No matter how far you live from the ocean, you can do something about marine debris. Since the majority of marine debris is plastic, we can keep plastic out of the oceans by reducing the amount of plastic in our lives
Refuse to use unnecessary plastic. This may be the most important step in keeping plastic out of the ocean. Refuse single use, disposable plastics. Start small - refuse one piece of plastic a day.
· Say no to straws for your drinks. You can purchase glass or stainless steel straws to keep handy.
· Politely decline a plastic bag for one or two items you can easily carry. Carry a reusable bag and remember to keep it with you.
· Don’t accept plastic bags for takeout food.
· Forget single use cups. Buy a reusable cup or bottle and fill it up. Many places will give you a discount for having your own cup.
Reduce the amount of plastic you use. Do a survey of plastic items that you use every day. Keep track for two weeks. What items can you do without?
Once you’re ready to seriously kick plastic out of your life, check out this website.
Reuse it. Plastic is a part of everyday life and not always easy to avoid. When you find yourself with plastics, be creative in ways to reuse. Find ways to reuse plastic bottles with clever ideas such as bird feeders, decorative flower planters, and art projects. Use plastic bags as trash can liners, wet clothing holder, dog walking clean up devices, and even art projects. Search the web for other, creative ways to reuse a variety of plastics. Check out suggestions on the Aquarium’s Pinterest page!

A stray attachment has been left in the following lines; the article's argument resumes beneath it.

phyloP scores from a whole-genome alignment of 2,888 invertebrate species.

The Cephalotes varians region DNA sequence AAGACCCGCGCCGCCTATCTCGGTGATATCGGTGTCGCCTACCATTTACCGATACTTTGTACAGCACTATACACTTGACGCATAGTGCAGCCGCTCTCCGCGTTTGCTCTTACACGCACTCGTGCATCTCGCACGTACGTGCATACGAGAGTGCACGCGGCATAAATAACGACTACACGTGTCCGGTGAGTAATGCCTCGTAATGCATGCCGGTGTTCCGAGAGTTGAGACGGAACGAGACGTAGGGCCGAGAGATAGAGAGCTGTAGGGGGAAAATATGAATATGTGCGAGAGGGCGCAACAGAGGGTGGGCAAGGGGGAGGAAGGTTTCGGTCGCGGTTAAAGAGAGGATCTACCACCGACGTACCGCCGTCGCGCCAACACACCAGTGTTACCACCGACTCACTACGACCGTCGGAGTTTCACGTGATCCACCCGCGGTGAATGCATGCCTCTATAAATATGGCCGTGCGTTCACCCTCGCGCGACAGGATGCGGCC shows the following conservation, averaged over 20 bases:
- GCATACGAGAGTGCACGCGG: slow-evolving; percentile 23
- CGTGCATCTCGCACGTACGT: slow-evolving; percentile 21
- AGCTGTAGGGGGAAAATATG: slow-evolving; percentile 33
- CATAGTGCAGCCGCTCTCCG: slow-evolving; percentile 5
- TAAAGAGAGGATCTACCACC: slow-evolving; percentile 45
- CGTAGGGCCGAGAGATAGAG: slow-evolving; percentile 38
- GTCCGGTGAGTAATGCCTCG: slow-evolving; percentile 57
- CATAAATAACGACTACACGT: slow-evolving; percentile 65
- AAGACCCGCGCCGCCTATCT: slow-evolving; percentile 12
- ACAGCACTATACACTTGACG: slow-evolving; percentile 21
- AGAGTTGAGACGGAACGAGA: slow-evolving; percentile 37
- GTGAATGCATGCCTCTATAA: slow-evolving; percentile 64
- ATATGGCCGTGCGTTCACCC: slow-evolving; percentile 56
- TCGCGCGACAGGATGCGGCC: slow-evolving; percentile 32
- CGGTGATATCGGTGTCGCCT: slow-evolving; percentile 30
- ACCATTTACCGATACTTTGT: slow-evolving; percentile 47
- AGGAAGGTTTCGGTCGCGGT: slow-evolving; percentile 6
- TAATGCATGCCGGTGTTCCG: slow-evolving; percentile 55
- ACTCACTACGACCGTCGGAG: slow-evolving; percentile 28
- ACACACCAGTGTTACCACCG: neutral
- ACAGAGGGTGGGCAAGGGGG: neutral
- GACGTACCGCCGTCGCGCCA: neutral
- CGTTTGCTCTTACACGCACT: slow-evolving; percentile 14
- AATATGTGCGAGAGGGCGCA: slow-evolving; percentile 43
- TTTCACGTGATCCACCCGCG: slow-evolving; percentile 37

Recycle it. Finally, if you can’t refuse, reduce, or reuse plastic, then recycle it. Plastics can’t all be recycled the same way. Plastic bags can often go back to the store to be recycled. Learn more here.
Other types of plastic need special attention, too, such as bottle caps. Learn more here.
Make the 4 R’s part of your life and do your part to keep the Ocean healthy. If you’d like to do more to help with Marine Debris check out the Marine Debris Tracker app from the University of Georgia.
Tuesday, June 24, 2014
Blooming with color and activity, the Butterfly Bungalow at the North Carolina Aquarium at Fort Fisher prompts curious guests to wonder how they can create their own butterfly garden. Here are a few suggestions to establish a beautiful space both you and native butterflies will appreciate.